Agenda: 10/8/17

By S-3 Public Affairs

Fact of the Week: AIM will officially end on December 15 of this year, but its impact on how we communicate is now a multi-billion dollar industry. The Wall Street Journal reports, “While AIM remained in the mainstream for a decade, … A new set of internet titans emerged. Apple, Facebook and Google rolled out communications platforms and spawned a multibillion-dollar chat-app industry that owes more than a little debt of gratitude to AIM.” Just as AIM is shutting down, applications like Slack and Facebook’s Workplace Chat are continuing to evolve, all building on what AIM made mainstream. Mashable reports this week, “Facebook has finally released a beta version of Workplace Chat, a desktop messaging service for businesses. The new messaging service is essentially a competitor to Slack.” Meanwhile, CNBC adds, “Slack Technologies has secured a partnership with Oracle to integrate the tech giant’s enterprise software products into the popular workplace messaging app.” #ThanksAIM

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In the Administration: President Trump is expected to deliver a tax reform speech in Pennsylvania on Wednesday. Additionally, The Washington Post reports, “President Trump is expected to announce next week that he will “decertify” the international nuclear deal with Iran, saying it is not in the national interest of the United States and kicking the issue to a reluctant Congress. … Trump is expected to deliver a speech, tentatively scheduled for Oct. 12, laying out a larger strategy for confronting the nation he blames for terrorism and instability throughout the Middle East.”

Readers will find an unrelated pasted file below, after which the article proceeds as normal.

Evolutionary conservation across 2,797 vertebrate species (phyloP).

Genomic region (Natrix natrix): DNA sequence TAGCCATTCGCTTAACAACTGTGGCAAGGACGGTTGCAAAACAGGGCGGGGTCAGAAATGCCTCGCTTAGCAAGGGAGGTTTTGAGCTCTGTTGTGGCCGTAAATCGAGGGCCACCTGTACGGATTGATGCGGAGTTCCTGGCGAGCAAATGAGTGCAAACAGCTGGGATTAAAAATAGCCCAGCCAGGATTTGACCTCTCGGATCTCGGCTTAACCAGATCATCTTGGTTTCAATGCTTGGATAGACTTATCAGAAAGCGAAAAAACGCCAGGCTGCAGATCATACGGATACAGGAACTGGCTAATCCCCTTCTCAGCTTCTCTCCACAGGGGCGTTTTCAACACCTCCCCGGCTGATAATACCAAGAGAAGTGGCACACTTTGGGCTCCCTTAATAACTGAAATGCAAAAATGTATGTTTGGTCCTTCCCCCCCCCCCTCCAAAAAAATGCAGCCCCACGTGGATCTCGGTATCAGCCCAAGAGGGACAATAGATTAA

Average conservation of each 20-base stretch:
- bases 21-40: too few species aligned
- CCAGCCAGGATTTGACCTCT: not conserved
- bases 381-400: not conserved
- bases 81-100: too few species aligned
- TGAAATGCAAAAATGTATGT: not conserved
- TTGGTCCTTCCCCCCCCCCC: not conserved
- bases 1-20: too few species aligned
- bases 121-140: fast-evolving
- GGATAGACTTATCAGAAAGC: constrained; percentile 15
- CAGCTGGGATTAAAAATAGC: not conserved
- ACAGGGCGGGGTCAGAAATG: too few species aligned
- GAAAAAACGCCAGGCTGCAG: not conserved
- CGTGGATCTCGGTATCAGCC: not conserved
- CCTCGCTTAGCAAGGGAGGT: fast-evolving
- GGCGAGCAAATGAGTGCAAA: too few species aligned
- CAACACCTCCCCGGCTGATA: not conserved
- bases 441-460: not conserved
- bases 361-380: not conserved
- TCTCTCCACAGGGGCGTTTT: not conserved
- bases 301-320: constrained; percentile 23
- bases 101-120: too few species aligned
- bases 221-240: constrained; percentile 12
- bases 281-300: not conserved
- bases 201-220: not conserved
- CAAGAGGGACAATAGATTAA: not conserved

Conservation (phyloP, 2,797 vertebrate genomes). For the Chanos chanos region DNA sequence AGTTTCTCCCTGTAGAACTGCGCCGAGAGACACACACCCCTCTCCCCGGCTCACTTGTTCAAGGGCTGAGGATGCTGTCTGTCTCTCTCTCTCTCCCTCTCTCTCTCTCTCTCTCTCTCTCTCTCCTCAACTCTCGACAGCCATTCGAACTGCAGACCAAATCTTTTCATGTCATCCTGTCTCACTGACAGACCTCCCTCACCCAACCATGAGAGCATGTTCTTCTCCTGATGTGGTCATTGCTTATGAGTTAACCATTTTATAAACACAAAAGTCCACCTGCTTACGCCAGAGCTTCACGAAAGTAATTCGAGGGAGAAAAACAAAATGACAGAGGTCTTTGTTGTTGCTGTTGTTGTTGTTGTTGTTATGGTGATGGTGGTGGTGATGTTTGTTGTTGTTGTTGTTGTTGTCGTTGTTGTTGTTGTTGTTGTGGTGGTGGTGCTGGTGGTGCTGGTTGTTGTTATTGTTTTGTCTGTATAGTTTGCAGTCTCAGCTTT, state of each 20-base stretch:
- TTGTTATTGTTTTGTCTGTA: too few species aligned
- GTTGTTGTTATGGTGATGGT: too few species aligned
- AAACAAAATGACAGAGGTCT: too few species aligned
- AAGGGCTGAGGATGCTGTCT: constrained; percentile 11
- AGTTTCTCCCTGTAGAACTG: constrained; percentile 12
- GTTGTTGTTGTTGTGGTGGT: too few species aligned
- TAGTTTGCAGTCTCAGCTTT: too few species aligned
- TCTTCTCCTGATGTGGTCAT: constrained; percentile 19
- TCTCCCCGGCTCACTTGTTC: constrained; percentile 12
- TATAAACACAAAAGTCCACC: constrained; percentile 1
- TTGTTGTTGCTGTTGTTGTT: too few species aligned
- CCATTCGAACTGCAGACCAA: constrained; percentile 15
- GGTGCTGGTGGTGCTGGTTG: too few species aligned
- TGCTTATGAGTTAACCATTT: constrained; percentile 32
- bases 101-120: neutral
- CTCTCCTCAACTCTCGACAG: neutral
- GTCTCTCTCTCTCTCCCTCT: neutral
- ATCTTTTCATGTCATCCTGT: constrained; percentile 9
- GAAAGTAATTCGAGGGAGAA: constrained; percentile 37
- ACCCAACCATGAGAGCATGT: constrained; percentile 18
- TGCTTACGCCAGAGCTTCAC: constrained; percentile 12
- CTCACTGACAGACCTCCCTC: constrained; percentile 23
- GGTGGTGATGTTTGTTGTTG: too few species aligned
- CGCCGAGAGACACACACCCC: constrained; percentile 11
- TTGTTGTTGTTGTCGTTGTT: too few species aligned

Also this week: the fourth round of NAFTA renegotiations begins Wednesday.

On the Hill: The House returns to Washington on Tuesday with plans to consider a disaster relief measure. The Senate is in recess this week.

In the Media: Pew Research shares key insights on the continuing rise of digital, mobile, and social new consumption. A big part of the increase over the past year has been largely attributed to older Americans. “Roughly two-thirds (67%) of those ages 65 and older now get news on a mobile device, a 24-percentage-point jump from 2016 and about three times the share in 2013. … For the first time in Pew Research Center surveys, more than half (55%) of Americans ages 50 and older report getting news on social media sites, a 10-percentage-point jump from 2016.”

As always, please feel free to contact Rob CollinsMike FerenceJohn Scofield, or Amos Snead or call (202) 600-2938 with any questions. Have a wonderful week!

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